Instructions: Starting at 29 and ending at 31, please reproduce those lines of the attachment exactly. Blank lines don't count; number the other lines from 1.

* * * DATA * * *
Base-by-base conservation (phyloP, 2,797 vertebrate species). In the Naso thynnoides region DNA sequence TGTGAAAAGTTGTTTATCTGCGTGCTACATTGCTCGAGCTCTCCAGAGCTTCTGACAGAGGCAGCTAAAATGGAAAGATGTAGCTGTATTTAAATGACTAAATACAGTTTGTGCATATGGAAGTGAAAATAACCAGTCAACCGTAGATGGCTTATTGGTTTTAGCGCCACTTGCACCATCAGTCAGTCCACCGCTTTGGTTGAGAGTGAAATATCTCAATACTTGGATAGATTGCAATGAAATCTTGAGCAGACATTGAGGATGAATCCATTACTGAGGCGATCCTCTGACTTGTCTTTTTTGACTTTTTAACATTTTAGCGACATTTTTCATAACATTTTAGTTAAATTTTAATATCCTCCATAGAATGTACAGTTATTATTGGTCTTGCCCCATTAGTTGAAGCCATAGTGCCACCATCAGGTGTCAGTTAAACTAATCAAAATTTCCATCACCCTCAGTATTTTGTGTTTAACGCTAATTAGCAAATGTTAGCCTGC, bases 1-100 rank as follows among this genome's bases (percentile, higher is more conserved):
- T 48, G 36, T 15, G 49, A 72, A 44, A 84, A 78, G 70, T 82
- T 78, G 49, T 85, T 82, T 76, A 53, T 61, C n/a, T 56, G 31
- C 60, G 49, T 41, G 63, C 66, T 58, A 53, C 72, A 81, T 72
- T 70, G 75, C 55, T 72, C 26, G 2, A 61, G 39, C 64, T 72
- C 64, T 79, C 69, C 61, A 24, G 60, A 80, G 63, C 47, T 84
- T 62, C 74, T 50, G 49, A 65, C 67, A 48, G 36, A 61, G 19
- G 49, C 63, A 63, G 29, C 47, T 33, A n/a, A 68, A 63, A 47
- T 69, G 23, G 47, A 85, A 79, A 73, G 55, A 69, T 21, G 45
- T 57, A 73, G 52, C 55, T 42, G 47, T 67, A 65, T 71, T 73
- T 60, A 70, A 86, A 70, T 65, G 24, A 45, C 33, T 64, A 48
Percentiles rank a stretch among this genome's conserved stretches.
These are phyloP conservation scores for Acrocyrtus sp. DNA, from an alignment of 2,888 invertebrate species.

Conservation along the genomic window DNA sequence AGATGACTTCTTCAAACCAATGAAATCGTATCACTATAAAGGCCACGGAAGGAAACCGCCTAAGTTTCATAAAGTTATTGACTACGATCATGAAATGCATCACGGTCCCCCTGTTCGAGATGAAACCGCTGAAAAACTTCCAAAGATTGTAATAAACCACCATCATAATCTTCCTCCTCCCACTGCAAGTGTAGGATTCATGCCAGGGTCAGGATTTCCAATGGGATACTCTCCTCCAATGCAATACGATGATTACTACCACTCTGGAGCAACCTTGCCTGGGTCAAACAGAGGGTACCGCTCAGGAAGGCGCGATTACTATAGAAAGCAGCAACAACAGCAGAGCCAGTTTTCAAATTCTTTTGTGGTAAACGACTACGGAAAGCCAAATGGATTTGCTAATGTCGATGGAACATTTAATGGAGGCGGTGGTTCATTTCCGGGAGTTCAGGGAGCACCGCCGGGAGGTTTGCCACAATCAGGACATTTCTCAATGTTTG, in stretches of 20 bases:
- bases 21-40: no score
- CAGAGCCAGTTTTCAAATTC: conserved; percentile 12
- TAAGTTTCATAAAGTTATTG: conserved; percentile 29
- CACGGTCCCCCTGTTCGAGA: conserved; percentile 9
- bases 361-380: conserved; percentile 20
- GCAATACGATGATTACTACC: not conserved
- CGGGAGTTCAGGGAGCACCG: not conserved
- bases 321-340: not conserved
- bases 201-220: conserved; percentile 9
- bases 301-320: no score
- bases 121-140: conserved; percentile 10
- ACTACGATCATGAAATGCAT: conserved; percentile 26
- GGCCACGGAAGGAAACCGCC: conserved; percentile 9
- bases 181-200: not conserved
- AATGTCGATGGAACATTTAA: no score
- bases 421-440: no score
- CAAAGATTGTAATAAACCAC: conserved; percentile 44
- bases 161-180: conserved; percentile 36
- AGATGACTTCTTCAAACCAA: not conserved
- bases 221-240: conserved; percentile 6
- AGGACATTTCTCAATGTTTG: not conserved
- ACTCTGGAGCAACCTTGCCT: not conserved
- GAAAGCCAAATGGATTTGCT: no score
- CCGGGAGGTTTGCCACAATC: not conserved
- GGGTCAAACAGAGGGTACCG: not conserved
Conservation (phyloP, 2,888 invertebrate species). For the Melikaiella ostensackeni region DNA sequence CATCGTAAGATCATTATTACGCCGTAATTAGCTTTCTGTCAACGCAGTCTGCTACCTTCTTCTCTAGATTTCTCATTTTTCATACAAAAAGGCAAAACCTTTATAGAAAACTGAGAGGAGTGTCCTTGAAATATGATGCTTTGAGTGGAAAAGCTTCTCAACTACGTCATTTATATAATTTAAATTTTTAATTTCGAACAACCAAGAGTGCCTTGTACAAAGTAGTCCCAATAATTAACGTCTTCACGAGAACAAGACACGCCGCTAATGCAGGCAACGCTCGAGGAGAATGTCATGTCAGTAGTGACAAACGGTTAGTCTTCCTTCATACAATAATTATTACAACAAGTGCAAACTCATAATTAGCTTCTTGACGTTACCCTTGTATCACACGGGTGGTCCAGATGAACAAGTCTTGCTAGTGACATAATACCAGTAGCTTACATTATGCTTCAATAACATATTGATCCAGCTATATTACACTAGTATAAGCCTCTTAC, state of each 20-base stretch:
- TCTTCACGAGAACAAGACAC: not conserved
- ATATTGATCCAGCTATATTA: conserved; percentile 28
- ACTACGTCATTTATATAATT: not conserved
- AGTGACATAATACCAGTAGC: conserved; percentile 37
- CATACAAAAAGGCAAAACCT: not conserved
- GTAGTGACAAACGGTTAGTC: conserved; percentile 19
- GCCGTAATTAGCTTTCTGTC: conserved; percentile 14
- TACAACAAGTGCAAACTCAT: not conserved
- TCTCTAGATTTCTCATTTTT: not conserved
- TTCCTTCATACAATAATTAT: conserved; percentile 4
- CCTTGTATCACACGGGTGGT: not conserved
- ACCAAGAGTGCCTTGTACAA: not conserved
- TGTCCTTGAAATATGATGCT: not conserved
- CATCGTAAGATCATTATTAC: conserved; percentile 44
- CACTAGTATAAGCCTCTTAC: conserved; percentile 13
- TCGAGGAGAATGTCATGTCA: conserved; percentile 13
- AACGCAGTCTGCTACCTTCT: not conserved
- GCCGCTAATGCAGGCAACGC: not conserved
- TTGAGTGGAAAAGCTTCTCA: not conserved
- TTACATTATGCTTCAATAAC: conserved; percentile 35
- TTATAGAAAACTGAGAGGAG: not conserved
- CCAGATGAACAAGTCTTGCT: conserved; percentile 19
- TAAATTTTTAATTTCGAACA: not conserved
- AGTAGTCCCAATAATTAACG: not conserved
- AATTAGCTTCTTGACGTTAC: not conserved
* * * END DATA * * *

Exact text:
- AATGTCGATGGAACATTTAA: no score
- bases 421-440: no score
- CAAAGATTGTAATAAACCAC: conserved; percentile 44